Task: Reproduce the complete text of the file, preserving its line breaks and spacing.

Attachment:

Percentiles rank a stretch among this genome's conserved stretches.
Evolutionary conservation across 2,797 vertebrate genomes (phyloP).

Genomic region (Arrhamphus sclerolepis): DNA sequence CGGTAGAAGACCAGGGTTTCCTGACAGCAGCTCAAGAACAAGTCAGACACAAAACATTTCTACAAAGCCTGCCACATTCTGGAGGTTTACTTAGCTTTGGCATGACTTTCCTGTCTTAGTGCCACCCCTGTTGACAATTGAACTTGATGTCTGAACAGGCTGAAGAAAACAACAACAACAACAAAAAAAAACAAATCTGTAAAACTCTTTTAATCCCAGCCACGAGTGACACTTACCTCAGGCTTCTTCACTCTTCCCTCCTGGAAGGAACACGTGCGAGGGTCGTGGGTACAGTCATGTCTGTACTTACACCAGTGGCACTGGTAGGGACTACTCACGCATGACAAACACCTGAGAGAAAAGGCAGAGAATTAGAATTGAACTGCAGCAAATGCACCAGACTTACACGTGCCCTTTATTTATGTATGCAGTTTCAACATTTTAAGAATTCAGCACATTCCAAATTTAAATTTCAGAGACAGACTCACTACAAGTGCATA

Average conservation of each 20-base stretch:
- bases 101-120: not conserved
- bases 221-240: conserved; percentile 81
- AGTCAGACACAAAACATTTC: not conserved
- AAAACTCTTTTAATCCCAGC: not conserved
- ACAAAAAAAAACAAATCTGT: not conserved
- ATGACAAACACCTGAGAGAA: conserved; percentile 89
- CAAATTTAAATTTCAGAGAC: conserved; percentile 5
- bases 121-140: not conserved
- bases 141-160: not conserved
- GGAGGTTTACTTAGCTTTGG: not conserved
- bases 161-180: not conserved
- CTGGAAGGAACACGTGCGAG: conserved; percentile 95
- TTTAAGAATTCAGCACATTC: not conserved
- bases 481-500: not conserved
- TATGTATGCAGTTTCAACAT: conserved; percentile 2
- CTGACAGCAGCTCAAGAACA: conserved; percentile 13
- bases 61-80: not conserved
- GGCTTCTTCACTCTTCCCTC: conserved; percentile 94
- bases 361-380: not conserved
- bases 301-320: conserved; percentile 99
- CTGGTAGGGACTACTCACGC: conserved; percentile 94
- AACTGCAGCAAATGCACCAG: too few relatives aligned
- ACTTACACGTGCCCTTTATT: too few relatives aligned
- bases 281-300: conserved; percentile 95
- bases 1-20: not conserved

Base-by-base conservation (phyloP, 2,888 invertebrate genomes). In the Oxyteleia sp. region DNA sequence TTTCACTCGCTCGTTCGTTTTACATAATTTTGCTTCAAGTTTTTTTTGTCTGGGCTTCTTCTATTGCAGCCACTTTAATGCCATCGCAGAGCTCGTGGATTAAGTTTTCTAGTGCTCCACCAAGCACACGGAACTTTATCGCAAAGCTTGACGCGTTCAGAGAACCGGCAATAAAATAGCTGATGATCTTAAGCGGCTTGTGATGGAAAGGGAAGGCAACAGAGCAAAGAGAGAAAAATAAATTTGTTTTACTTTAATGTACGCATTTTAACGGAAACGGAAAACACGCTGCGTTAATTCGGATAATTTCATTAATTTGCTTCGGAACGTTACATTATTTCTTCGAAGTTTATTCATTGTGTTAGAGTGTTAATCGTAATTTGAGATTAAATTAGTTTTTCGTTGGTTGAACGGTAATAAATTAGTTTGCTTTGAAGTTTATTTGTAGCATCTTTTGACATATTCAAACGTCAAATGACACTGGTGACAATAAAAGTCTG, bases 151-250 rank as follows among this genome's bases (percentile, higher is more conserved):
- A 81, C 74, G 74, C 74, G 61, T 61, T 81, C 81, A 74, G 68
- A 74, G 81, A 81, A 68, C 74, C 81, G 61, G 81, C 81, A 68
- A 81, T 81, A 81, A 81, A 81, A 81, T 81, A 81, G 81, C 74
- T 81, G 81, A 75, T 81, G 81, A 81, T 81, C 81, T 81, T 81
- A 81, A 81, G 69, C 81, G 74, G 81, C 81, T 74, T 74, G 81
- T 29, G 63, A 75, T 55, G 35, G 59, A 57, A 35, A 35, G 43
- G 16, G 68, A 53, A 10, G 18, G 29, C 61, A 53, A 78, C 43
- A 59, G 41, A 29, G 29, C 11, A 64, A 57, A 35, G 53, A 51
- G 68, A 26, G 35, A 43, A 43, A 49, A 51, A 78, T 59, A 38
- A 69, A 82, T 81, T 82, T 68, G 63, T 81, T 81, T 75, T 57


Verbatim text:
Percentiles rank a stretch among this genome's conserved stretches.
Evolutionary conservation across 2,797 vertebrate genomes (phyloP).

Genomic region (Arrhamphus sclerolepis): DNA sequence CGGTAGAAGACCAGGGTTTCCTGACAGCAGCTCAAGAACAAGTCAGACACAAAACATTTCTACAAAGCCTGCCACATTCTGGAGGTTTACTTAGCTTTGGCATGACTTTCCTGTCTTAGTGCCACCCCTGTTGACAATTGAACTTGATGTCTGAACAGGCTGAAGAAAACAACAACAACAACAAAAAAAAACAAATCTGTAAAACTCTTTTAATCCCAGCCACGAGTGACACTTACCTCAGGCTTCTTCACTCTTCCCTCCTGGAAGGAACACGTGCGAGGGTCGTGGGTACAGTCATGTCTGTACTTACACCAGTGGCACTGGTAGGGACTACTCACGCATGACAAACACCTGAGAGAAAAGGCAGAGAATTAGAATTGAACTGCAGCAAATGCACCAGACTTACACGTGCCCTTTATTTATGTATGCAGTTTCAACATTTTAAGAATTCAGCACATTCCAAATTTAAATTTCAGAGACAGACTCACTACAAGTGCATA

Average conservation of each 20-base stretch:
- bases 101-120: not conserved
- bases 221-240: conserved; percentile 81
- AGTCAGACACAAAACATTTC: not conserved
- AAAACTCTTTTAATCCCAGC: not conserved
- ACAAAAAAAAACAAATCTGT: not conserved
- ATGACAAACACCTGAGAGAA: conserved; percentile 89
- CAAATTTAAATTTCAGAGAC: conserved; percentile 5
- bases 121-140: not conserved
- bases 141-160: not conserved
- GGAGGTTTACTTAGCTTTGG: not conserved
- bases 161-180: not conserved
- CTGGAAGGAACACGTGCGAG: conserved; percentile 95
- TTTAAGAATTCAGCACATTC: not conserved
- bases 481-500: not conserved
- TATGTATGCAGTTTCAACAT: conserved; percentile 2
- CTGACAGCAGCTCAAGAACA: conserved; percentile 13
- bases 61-80: not conserved
- GGCTTCTTCACTCTTCCCTC: conserved; percentile 94
- bases 361-380: not conserved
- bases 301-320: conserved; percentile 99
- CTGGTAGGGACTACTCACGC: conserved; percentile 94
- AACTGCAGCAAATGCACCAG: too few relatives aligned
- ACTTACACGTGCCCTTTATT: too few relatives aligned
- bases 281-300: conserved; percentile 95
- bases 1-20: not conserved

Base-by-base conservation (phyloP, 2,888 invertebrate genomes). In the Oxyteleia sp. region DNA sequence TTTCACTCGCTCGTTCGTTTTACATAATTTTGCTTCAAGTTTTTTTTGTCTGGGCTTCTTCTATTGCAGCCACTTTAATGCCATCGCAGAGCTCGTGGATTAAGTTTTCTAGTGCTCCACCAAGCACACGGAACTTTATCGCAAAGCTTGACGCGTTCAGAGAACCGGCAATAAAATAGCTGATGATCTTAAGCGGCTTGTGATGGAAAGGGAAGGCAACAGAGCAAAGAGAGAAAAATAAATTTGTTTTACTTTAATGTACGCATTTTAACGGAAACGGAAAACACGCTGCGTTAATTCGGATAATTTCATTAATTTGCTTCGGAACGTTACATTATTTCTTCGAAGTTTATTCATTGTGTTAGAGTGTTAATCGTAATTTGAGATTAAATTAGTTTTTCGTTGGTTGAACGGTAATAAATTAGTTTGCTTTGAAGTTTATTTGTAGCATCTTTTGACATATTCAAACGTCAAATGACACTGGTGACAATAAAAGTCTG, bases 151-250 rank as follows among this genome's bases (percentile, higher is more conserved):
- A 81, C 74, G 74, C 74, G 61, T 61, T 81, C 81, A 74, G 68
- A 74, G 81, A 81, A 68, C 74, C 81, G 61, G 81, C 81, A 68
- A 81, T 81, A 81, A 81, A 81, A 81, T 81, A 81, G 81, C 74
- T 81, G 81, A 75, T 81, G 81, A 81, T 81, C 81, T 81, T 81
- A 81, A 81, G 69, C 81, G 74, G 81, C 81, T 74, T 74, G 81
- T 29, G 63, A 75, T 55, G 35, G 59, A 57, A 35, A 35, G 43
- G 16, G 68, A 53, A 10, G 18, G 29, C 61, A 53, A 78, C 43
- A 59, G 41, A 29, G 29, C 11, A 64, A 57, A 35, G 53, A 51
- G 68, A 26, G 35, A 43, A 43, A 49, A 51, A 78, T 59, A 38
- A 69, A 82, T 81, T 82, T 68, G 63, T 81, T 81, T 75, T 57